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Timothy and Epaphroditus

Do all things without murmuring and arguing, so that you may be blameless and innocent, children of God without blemish in the midst of a crooked and perverse generation, in which you shine like stars in the world. It is by your holding fast to the word of life that I can boast on the day of Christ that I did not run in vain or labor in vain. But even if I am being poured out as a libation over the sacrifice and the offering of your faith, I am glad and rejoice with all of you— and in the same way you also must be glad and rejoice with me. I hope in the Lord Jesus to send Timothy to you soon, so that I may be cheered by news of you. I have no one like him who will be genuinely concerned for your welfare. All of them are seeking their own interests, not those of Jesus Christ. But Timothy’s worth you know, how like a son with a father he has served with me in the work of the gospel. I hope therefore to send him as soon as I see how things go with me; and I trust in the Lord that I will also come soon. Still, I think it necessary to send to you Epaphroditus—my brother and co-worker and fellow soldier, your messenger and minister to my need; for he has been longing for all of you, and has been distressed because you heard that he was ill. He was indeed so ill that he nearly died. But God had mercy on him, and not only on him but on me also, so that I would not have one sorrow after another. I am the more eager to send him, therefore, in order that you may rejoice at seeing him again, and that I may be less anxious. Welcome him then in the Lord with all joy, and honor such people, because he came close to death for the work of Christ, risking his life to make up for those services that you could not give me. (Philippians 2:14-30, NRSV)

Have you ever had someone talk you up in a way that made you uncomfortable?

I wonder what Timothy and Epaphroditus thought about what Paul wrote. Did they like it? Did it make them a little concerned at how others might look at them? Did it make them go, “now I’m really not all that…”

But Paul was impressed by and proud of the fellow servants these 2 were and he lifted them up so that others might see them, not to give them glory but to show how we can live in the love that Christ has for all of us. Showing that love to others and helping them as Christ calls us to.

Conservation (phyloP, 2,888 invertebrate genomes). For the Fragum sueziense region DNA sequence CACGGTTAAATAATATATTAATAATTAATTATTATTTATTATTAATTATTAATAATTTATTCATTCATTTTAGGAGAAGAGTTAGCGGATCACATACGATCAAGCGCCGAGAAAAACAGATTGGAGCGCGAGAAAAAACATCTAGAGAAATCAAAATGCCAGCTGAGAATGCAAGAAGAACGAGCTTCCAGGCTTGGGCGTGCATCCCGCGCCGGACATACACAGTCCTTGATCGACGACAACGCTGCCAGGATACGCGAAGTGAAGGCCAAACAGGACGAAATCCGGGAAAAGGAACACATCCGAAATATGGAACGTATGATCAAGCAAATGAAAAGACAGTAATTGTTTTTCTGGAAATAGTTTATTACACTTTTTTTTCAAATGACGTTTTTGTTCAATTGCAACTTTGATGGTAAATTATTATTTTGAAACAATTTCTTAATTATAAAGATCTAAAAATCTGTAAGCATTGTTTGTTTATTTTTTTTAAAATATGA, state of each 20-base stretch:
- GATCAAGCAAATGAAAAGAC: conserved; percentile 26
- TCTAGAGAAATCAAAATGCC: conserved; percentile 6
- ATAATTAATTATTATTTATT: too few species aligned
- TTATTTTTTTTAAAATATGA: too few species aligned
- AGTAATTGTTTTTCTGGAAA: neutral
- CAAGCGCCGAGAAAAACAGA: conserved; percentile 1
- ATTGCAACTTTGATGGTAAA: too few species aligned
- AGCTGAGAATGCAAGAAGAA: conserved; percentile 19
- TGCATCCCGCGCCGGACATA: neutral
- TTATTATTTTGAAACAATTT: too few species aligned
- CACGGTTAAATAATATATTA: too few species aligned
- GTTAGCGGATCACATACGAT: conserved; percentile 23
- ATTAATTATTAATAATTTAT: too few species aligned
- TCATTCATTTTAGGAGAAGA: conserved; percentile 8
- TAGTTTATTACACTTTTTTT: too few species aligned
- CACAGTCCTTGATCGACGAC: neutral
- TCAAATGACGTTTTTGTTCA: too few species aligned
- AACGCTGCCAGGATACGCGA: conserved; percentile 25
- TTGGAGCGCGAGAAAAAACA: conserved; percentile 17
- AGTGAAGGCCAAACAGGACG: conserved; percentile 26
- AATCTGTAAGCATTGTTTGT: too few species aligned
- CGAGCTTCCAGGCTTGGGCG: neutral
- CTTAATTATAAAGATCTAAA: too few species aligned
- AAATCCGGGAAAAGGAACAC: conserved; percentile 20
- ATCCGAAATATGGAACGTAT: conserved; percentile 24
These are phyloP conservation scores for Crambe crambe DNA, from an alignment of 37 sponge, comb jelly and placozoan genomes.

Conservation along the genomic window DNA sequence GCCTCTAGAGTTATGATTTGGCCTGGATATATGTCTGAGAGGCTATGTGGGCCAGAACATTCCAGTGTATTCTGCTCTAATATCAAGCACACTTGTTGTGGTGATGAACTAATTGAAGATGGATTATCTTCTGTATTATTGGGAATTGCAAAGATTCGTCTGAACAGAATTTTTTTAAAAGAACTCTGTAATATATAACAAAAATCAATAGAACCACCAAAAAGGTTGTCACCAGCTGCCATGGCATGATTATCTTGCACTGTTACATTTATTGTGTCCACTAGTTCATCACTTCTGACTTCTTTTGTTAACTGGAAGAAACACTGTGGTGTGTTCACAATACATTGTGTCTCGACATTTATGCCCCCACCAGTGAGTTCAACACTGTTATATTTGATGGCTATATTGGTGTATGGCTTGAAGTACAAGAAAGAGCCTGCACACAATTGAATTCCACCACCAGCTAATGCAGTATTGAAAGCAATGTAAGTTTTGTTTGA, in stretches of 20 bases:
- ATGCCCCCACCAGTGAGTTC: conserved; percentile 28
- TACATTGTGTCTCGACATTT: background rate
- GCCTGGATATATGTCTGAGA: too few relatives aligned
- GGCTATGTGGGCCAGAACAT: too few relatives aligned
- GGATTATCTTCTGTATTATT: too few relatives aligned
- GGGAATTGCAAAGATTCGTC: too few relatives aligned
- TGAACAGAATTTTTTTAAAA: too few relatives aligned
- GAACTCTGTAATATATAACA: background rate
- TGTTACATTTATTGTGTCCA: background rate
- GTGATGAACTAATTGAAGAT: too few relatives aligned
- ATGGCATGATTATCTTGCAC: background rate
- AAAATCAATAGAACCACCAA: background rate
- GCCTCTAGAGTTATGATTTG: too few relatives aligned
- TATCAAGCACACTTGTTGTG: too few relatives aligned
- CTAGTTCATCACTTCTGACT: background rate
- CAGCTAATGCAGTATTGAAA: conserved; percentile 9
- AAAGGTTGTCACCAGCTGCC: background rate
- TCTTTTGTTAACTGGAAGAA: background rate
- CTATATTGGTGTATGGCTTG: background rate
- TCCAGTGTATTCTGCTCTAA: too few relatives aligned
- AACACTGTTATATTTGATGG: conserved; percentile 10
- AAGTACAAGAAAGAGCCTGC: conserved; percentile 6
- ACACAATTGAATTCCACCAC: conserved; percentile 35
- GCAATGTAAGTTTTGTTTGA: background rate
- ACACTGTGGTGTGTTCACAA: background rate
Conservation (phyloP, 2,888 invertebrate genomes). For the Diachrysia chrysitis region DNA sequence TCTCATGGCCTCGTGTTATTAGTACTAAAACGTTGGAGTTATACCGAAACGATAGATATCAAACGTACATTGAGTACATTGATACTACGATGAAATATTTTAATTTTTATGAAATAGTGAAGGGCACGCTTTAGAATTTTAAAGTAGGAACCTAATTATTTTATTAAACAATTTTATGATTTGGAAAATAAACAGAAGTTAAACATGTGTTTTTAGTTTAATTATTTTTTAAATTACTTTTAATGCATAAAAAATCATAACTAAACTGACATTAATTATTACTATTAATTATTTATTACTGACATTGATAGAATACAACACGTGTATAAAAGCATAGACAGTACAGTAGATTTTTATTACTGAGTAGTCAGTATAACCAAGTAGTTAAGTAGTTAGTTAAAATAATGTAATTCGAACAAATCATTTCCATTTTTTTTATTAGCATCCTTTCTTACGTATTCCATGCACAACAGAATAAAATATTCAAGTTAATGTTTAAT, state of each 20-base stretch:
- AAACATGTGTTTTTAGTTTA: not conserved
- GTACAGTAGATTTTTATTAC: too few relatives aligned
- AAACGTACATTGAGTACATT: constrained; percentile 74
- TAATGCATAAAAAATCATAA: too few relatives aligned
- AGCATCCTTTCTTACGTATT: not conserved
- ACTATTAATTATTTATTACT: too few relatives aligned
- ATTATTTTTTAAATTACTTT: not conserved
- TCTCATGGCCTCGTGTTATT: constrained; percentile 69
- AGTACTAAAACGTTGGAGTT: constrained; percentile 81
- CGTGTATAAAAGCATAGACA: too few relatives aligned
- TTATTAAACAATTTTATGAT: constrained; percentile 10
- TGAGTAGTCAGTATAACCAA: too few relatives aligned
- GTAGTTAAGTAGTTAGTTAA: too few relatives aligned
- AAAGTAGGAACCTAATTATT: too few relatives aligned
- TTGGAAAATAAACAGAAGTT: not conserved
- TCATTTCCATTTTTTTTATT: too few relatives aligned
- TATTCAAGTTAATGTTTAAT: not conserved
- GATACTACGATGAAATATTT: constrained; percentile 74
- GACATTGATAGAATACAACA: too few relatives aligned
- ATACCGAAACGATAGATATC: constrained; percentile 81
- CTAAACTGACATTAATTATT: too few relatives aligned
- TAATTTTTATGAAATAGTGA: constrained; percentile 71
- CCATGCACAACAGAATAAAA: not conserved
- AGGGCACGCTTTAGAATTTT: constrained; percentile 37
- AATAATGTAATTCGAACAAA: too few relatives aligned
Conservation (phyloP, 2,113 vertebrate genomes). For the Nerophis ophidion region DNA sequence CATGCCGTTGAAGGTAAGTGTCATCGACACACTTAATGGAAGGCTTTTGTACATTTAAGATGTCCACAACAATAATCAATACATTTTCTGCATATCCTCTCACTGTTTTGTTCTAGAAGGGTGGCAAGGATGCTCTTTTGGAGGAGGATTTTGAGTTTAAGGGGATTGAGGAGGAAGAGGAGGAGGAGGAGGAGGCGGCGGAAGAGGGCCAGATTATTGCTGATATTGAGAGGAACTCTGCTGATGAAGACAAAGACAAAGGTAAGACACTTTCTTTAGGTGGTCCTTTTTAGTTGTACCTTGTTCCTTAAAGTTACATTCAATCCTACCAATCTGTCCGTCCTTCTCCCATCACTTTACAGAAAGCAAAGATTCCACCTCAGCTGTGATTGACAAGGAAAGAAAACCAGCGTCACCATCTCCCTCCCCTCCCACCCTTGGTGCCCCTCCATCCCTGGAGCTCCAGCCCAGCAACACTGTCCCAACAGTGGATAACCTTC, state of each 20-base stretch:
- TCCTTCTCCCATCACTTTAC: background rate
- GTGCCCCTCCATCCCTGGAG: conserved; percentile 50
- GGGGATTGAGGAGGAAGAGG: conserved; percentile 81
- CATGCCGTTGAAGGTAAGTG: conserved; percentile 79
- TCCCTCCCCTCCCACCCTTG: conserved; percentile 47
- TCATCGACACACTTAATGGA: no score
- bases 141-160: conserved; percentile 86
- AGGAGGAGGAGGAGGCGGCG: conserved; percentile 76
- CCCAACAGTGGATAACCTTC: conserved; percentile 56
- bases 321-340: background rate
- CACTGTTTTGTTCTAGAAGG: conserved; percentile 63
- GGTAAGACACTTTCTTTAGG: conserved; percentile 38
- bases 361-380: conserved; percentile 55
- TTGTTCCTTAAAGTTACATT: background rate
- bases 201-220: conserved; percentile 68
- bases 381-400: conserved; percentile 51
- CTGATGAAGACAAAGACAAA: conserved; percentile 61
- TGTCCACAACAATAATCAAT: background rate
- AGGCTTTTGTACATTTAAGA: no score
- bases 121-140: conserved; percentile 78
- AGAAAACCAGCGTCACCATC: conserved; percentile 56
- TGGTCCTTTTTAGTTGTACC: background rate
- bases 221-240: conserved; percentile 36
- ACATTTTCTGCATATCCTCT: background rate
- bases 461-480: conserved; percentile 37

Timothy, Epaphroditus, and Paul gave of themselves so that others would see Christ.

Do we do the same?

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Paul in Ephesus

Ephesus: Road to Library

While Apollos was in Corinth, Paul passed through the interior regions and came to Ephesus, where he found some disciples. He said to them, “Did you receive the Holy Spirit when you became believers?” They replied, “No, we have not even heard that there is a Holy Spirit.” Then he said, “Into what then were you baptized?” They answered, “Into John’s baptism.” Paul said, “John baptized with the baptism of repentance, telling the people to believe in the one who was to come after him, that is, in Jesus.” On hearing this, they were baptized in the name of the Lord Jesus. When Paul had laid his hands on them, the Holy Spirit came upon them, and they spoke in tongues and prophesied— altogether there were about twelve of them. He entered the synagogue and for three months spoke out boldly, and argued persuasively about the kingdom of God. When some stubbornly refused to believe and spoke evil of the Way before the congregation, he left them, taking the disciples with him, and argued daily in the lecture hall of Tyrannus. This continued for two years, so that all the residents of Asia, both Jews and Greeks, heard the word of the Lord. (Acts 19:1-10, NRSV)

Paul continued his journey through the land and spreading the word about Jesus as he went. Anyone who was receptive to the message he would share with them. Paul did not force his opinions or views on anyone even though he knew the message he was sharing was one that would save all who would hear and accept it. When he was met with opposition rather than argue, he would move on.

Do we do this?

Or do we want to be right?

Maybe the best thing to do is move along when we do not agree. Rather than trying to make others see our point of view and force our way, what if we did what Jesus said, shake the dust off and move along. Jesus is the one who brings change, we get to bring the message of love, but if it is not heard, forcing love won’t work.

So what will we do?

 

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Paul in Corinth

Corinth: street